hostname -f says "hostname: the specified hostname is invalid". The hostname (FQDN) specified in /etc/hostname is also listed in /etc/hosts and is pingable. No actual DNS server yet of the host knows. Is this a reason of the error reported or something else? (the OS is Ubuntu 10.04 Server).

Update: registering the host at a DNS server (so that the name can be successfully resolved via Internet) did not help.

  • 1
    Well... what's the contents of /etc/hostname or do we need to guess that too? – rodjek Jun 29 '10 at 5:06
  • Please share the contents of your /etc/hostname and /etc/hosts. Maybe the hostname is in fact invalid. – David Jun 30 '10 at 7:34

From this thread on Ubuntu Forums.

Apparently the underscore is an illegal character for hostnames. I had one in my hostname, and it gave me your failure message. Maybe you're getting something similar.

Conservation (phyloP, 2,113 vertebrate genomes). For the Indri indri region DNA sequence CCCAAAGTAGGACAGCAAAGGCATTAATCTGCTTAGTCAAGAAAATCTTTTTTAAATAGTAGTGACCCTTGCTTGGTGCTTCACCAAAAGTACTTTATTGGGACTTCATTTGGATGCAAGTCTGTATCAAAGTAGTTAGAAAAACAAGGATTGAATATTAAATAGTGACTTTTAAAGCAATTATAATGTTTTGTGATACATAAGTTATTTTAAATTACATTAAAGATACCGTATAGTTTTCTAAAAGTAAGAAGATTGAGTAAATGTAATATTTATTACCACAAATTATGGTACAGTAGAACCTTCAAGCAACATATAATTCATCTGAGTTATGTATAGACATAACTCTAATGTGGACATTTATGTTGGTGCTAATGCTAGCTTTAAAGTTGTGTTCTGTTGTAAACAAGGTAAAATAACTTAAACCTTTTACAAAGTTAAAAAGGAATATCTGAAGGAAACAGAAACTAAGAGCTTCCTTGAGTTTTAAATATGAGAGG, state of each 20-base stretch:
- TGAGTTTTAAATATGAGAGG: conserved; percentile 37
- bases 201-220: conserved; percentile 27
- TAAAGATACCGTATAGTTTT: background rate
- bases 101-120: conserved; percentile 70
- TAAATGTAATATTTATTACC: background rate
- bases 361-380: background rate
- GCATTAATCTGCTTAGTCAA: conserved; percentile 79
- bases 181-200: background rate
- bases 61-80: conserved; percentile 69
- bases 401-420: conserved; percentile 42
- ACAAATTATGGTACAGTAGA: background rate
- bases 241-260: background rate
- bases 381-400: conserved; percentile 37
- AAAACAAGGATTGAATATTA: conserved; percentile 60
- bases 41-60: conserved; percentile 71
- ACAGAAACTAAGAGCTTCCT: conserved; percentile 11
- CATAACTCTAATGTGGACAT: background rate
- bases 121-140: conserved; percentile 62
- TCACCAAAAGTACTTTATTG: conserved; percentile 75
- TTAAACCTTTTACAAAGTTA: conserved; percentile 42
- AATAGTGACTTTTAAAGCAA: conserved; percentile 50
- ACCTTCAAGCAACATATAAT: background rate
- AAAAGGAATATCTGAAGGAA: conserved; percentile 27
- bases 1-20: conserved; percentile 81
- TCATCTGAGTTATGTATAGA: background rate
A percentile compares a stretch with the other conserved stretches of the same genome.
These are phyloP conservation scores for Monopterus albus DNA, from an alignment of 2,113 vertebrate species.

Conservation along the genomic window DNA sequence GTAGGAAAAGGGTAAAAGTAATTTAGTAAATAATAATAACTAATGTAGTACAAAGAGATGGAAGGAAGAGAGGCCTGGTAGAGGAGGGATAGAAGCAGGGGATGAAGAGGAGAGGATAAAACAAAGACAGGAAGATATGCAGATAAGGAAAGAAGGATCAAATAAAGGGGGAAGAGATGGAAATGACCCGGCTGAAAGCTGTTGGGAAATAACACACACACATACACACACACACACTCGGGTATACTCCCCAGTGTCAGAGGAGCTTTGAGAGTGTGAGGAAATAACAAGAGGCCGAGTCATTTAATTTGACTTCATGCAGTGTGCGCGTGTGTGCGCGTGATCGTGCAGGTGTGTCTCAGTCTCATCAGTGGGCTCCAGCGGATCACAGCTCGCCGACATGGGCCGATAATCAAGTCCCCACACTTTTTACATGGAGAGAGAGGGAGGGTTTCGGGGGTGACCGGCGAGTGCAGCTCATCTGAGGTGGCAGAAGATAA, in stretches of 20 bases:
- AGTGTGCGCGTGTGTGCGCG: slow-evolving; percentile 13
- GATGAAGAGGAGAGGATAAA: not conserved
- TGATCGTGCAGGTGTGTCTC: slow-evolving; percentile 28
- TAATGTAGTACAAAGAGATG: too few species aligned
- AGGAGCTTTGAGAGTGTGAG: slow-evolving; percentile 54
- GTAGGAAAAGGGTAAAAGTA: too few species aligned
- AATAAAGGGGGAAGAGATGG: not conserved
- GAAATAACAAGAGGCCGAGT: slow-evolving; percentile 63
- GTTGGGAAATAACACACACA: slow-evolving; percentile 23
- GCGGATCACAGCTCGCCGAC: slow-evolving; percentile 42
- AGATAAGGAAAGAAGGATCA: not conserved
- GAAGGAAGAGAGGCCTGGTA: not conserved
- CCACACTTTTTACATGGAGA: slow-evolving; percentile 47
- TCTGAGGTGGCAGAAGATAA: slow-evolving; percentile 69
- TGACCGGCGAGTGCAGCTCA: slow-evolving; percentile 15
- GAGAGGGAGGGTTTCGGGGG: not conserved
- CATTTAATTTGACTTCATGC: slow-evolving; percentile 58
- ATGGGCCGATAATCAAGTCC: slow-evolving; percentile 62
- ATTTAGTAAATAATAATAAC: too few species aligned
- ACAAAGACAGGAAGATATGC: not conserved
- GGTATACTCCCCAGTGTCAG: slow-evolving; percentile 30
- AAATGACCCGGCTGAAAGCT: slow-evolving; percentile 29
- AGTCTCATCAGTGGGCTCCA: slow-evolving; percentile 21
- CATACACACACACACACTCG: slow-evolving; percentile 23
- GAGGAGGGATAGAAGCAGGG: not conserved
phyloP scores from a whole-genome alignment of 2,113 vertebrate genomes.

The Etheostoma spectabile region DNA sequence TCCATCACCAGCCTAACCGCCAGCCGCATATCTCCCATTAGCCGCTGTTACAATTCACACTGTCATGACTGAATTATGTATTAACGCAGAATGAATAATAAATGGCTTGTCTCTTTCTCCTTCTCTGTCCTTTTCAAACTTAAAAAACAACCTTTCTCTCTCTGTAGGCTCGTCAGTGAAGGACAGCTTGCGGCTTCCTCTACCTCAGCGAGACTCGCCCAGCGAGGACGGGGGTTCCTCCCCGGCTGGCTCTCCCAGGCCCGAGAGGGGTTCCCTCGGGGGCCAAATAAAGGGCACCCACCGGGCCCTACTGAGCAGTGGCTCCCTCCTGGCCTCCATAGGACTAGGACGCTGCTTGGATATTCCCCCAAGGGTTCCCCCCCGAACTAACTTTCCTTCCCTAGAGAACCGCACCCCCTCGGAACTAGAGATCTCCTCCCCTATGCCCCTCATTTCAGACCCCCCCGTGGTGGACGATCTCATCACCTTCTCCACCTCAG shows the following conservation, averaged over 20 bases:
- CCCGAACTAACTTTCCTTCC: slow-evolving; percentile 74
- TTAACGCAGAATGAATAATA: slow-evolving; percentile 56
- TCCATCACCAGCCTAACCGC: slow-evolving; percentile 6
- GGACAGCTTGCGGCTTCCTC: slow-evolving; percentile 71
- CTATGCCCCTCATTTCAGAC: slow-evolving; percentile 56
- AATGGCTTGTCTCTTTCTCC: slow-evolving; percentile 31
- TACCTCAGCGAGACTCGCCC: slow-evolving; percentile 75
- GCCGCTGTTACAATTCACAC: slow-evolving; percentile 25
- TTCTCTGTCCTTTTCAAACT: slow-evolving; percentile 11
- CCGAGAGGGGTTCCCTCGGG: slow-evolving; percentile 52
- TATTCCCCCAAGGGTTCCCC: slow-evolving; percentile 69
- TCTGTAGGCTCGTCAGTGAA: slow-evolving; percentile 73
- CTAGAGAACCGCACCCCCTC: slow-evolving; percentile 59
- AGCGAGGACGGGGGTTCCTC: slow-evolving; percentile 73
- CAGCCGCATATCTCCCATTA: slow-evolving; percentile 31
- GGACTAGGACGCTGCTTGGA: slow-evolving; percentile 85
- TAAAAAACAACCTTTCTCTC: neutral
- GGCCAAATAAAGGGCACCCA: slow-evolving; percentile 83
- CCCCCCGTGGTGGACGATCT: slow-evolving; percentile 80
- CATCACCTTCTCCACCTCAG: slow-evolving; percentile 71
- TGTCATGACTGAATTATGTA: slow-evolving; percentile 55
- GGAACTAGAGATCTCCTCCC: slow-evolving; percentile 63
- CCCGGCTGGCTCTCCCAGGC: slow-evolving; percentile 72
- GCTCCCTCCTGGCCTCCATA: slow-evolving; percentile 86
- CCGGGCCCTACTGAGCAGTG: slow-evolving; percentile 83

Check the configuration of:


host.conf should have "order hosts, bind" and nsswitch.conf should have "hosts: files dns" at a minimum. Possibly you've got something out of whack that's searching only DNS and not your local files?

  • clearly not the problem. – user1686 Jun 29 '10 at 21:51
  • Al that's there. – Ivan Jun 30 '10 at 6:50
  • solved the problem for me, Host \209\149something.sld.tld returned servfail - it looked ok though, osx terminal injecting funny things again ;) – ZaphodB Apr 8 '11 at 22:03

/etc/hostname should only contain the hostname and not a full FQDN.

  • Tried this. No difference. – Ivan Jun 30 '10 at 6:49

hostname -f relies on DNS working.

What does:

host `cat /etc/hostname`



You can edit your hostname at /etc/hostname or directly from the CLI like this:

echo "<desired_hostname>" > /etc/hostname hostname -F /etc/hostname

For systems that support it (such as Ubuntu 18.04+), you can also use hostnamectl like this:

hostnamectl set-hostname <desired_hostname>

Then reboot or login/logout and you should see the latest hostname, regardless of illegal characters like underscores.

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